So LinkedIn told me it was my 3 year workiversary the other day. 3 whole years since starting with Fluency Communications and building out their National Next Gen Network.
When I first joined the company, the network was ran on 3 Vyatta boxes and a few 100M circuits. From there we started the upgrade process to Juniper MX5 routers and some 1G links.
What made the MX platform stand out for us was the following:-
- Stability of Junos OS
- Rich feature set
- Built in scripting tools (Netconf/SLAX)
We required to have a box that would scale not only in performance but features. The MX5 can be easily unlocked from a 20G line rate box up to an MX10 giving 40G line rate performance with a simple license install (and further if you want). For us, EVPN is looking like a no brainer upgrade from VPLS with its control plane learning and mac learning/filtering with the use of policies. Sometimes it seems the possibilities are endless!
We have now outgrown the MX5/10 as our core router and we are now in receipt of some shiny MX480 routers (see below picture). We have also taken the decision to go single vendor, which up until the last year or so I always had an inherent distrust of but seeing the flexibility of the MX platform has removed that mental stumbling block and we are now using the MX104 at our access edge for customer connections rather than our previous vendor.
This allows us to look at things like Junos Space,Network Director and Connectivity Services Director to allow us to build service templates that will allow us to provision complex customer solutions and the click of a button rather than jumping onto several boxes and sitting at the cli for 20-30mins. This frees up my time to start looking at the next core network upgrade!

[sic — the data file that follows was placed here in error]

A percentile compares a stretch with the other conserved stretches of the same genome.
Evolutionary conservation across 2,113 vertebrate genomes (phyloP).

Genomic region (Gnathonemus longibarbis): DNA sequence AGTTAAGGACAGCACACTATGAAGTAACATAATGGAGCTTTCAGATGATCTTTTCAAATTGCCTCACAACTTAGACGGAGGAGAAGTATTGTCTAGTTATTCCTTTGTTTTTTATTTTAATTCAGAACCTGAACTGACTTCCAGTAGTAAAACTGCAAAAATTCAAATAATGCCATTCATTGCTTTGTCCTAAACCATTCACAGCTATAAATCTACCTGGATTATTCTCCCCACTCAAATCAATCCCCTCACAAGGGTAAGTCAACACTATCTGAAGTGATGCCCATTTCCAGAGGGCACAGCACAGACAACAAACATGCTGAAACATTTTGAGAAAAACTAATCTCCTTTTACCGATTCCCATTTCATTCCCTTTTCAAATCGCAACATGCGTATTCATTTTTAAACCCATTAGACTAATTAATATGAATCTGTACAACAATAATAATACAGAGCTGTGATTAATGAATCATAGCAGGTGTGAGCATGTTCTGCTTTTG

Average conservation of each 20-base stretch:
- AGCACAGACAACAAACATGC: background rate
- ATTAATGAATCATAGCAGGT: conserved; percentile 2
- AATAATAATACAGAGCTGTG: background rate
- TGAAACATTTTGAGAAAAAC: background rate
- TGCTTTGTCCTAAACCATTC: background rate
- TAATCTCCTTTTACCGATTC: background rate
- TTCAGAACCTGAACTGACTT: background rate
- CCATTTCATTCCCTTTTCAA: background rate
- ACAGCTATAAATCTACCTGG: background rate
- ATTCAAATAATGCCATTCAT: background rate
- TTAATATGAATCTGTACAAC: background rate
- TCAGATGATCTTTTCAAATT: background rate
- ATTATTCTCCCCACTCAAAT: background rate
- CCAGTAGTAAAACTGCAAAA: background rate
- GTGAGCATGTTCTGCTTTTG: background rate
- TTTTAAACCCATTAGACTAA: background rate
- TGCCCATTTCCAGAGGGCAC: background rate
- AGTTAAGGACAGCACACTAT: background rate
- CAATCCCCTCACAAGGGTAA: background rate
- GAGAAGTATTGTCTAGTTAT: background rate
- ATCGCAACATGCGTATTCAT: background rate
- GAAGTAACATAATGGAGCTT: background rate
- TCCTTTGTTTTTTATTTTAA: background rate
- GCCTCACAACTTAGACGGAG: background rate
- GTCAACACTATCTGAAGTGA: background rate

Have a great Christmas and a fantastic New Year!
P.S. Here’s a pic of our little MX evolution. From bottom to top – MX5, MX10, MX104 and an MX480!
So i have been using Juniper MX routers for some years now (mainly MX80’s) and have configured CoS in reasonably basic forms to suit $dayjob’s needs (mainly 4 queues).
It turns out that even though the MX routers support 8 queues in the basic line cards, by default it starts with 4 :s
Would it not be easier to enable all 8 to start with?
This blog is cross posted from my original blog found here
Below is a list of the 5 network things I am looking forward to in 2015 (in no particular order).
Having used MTR on my mac and on Linux system I was always frustrated with the lack of this option from the Junos CLI. You have always been able to start a shell and run MTR as below:-
nick@ScoobyDoo> start shell
% mtr 188.8.131.52
Although it’s super handy, the inconvenience of starting the shell can be a PITA.
I thought i would have to live with this until I found the following:-
nick@ScoobyDoo> traceroute monitor 184.108.40.206
No. I wasn’t meaning that!
I have spent the last few days trying to get an ME-3600 to play nicely with an SRX for VPLS.
Now, I have to admit that I love most Juniper products with the exception of the J-series and have spent a fair amount of time on the Juniper certification trail.
You may think that this leads me to be slightly biased when reviewing a book about a Juniper product but it does not.
As you may have already realised I am always looking for ways to speed up my day to day tasks.
Every few days I check my BGP peering to see if there are any sessions down and then give the peers the obligatory nudge to reset a session.
Normally I run ‘ show bgp sum | i Active’ or Idle/Open which gives me a list of peers that are not in an ‘established’ state. This means running a seperate command for each Active/Idle/Open session.
Thats far too much like hard work so i started to see what other option were available after the | . One of them is utility egrep! So, after 7 mins of trying to run commands and finally realising I have to escape the | i have came up with the below:-
show bgp summary | utility egrep ‘Idle| Active| Open’
Hope it helps you save some time!